Cutting Food Costs to Fund Travel

I started browsing a new book over the weekend: How to Travel the World on a Budget by Agota Bialobzeskyte. I usually thumb through these types of books because they don’t often contain much new information; however, this one is an exception. It is fairly well thought out and has quite a few recommended websites that I’ve now added to my collection (like HelpX and Nomadic Matt). One part of the book that really resonates with me is the tips on how to save money for travel. Like the author recommends, last year I started a travel savings account and began reducing our expenses to fund it. We went to a pay-per-use cell phone plan, got rid of cable, and cancelled the newspaper; but the single biggest money saver for us has been preparing meals at home.

Source: Cheap Eats: How America Spends Money on Food (The Atlantic)
Source: Cheap Eats: How America Spends Money on Food (The Atlantic)

I found this chart and thought it was pretty interesting. Middle class Americans spend $177.08 per month dining out and lower income Americans (like us) average $91.58 per month. To me, that just seems like a lot, especially when you think in terms of opportunity costs. How many days of travel can you afford on that same amount of money? If you look at burgers as plane tickets, it’s much easier to see the inequity of the trade. Should we pay $60 for dinner for two or book a flight to Washington, DC for $57? Framed like this, I almost guarantee that travel wins the debate every time.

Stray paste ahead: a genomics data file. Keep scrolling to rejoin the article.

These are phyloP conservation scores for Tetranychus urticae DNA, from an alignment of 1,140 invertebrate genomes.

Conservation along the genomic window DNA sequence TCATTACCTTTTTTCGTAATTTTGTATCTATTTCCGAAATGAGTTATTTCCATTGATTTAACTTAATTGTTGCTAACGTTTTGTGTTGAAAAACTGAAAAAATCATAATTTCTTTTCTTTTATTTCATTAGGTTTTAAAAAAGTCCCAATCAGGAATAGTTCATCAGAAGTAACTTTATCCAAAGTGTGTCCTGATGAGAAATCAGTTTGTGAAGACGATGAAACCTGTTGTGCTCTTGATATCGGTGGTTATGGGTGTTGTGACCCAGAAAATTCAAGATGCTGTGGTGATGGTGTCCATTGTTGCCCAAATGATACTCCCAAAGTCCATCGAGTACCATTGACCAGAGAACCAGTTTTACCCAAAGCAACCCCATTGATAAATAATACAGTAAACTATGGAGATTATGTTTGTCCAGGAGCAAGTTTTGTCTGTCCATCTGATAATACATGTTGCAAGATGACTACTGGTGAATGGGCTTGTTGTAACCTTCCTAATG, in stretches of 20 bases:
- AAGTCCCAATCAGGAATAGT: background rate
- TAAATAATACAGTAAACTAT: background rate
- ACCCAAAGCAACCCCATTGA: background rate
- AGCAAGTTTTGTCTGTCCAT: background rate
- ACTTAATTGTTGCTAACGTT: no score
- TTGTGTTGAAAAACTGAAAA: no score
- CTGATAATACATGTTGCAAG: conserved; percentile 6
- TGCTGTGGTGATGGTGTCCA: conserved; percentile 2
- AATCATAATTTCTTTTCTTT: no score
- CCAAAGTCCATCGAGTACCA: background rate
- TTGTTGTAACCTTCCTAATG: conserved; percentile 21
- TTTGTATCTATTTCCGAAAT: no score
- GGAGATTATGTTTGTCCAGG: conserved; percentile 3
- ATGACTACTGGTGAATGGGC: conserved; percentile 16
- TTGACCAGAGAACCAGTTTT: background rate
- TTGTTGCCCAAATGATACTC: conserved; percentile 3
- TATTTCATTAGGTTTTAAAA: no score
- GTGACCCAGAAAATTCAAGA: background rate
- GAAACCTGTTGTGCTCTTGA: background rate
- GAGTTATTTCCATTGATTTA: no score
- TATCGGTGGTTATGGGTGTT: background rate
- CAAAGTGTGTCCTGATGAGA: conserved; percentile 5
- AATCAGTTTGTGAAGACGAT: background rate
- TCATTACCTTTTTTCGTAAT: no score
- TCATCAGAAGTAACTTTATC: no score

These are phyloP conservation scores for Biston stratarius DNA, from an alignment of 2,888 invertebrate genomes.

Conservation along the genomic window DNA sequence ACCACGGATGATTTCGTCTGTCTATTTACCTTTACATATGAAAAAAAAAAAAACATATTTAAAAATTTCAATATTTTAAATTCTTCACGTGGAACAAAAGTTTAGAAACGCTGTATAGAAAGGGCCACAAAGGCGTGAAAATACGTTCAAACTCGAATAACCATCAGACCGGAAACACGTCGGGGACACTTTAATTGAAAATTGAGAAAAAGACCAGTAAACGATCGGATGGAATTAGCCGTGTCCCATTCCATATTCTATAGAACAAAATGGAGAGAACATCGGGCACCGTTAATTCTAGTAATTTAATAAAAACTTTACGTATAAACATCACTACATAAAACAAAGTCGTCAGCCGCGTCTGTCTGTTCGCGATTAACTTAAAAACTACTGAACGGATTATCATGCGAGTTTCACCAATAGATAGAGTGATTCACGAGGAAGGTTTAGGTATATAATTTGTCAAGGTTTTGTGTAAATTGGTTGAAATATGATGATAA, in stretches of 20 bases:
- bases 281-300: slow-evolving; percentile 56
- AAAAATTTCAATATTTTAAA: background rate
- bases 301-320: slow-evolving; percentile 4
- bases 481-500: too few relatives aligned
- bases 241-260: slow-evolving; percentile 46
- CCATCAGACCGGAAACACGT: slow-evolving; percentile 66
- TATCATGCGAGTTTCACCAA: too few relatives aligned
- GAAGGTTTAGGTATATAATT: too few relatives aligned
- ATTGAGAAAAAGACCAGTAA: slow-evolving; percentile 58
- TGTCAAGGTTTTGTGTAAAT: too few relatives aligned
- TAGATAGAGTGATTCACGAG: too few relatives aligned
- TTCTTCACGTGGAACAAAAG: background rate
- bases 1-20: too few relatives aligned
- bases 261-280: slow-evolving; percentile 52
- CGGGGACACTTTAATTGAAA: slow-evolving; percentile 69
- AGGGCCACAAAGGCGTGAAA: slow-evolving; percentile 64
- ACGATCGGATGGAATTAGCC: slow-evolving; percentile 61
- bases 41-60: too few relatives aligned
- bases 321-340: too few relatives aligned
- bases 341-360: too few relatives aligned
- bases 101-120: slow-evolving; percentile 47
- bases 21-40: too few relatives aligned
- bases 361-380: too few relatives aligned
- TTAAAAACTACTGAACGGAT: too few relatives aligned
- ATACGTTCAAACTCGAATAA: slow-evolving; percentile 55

We’ve now become so accustomed to choosing travel over restaurants that we have to challenge ourselves in different ways when it comes to saving money on dining. Right now we’re focused on cutting grocery costs by using the same ingredients to make multiple meals. I’ve added a few pictures below of one of our recent experiments with flour tortillas. In June, we spent $160.24 on groceries and made 100% of our meals at home (including dinners that we took to our class and picnics for the beach). That’s about $.89 per meal per person, which is awesome; but I think we could do even better.

I’ve kept track of what we eat for a few months and it seems that the same items appear again and again – chicken, fish, deli ham, turkey, peanut butter, rice, all kinds of veggies and fruits, tortillas, bread, cereal, milk, pasta, chips, cheese, and popcorn. I can’t help but wonder how much our grocery bill would drop if we bought only those items. Would it be worth it? Or in the absence of variety, would we suddenly start to crave things we don’t have…like Oreos? I’m not sure but it’s definitely food for thought!

This slideshow requires JavaScript.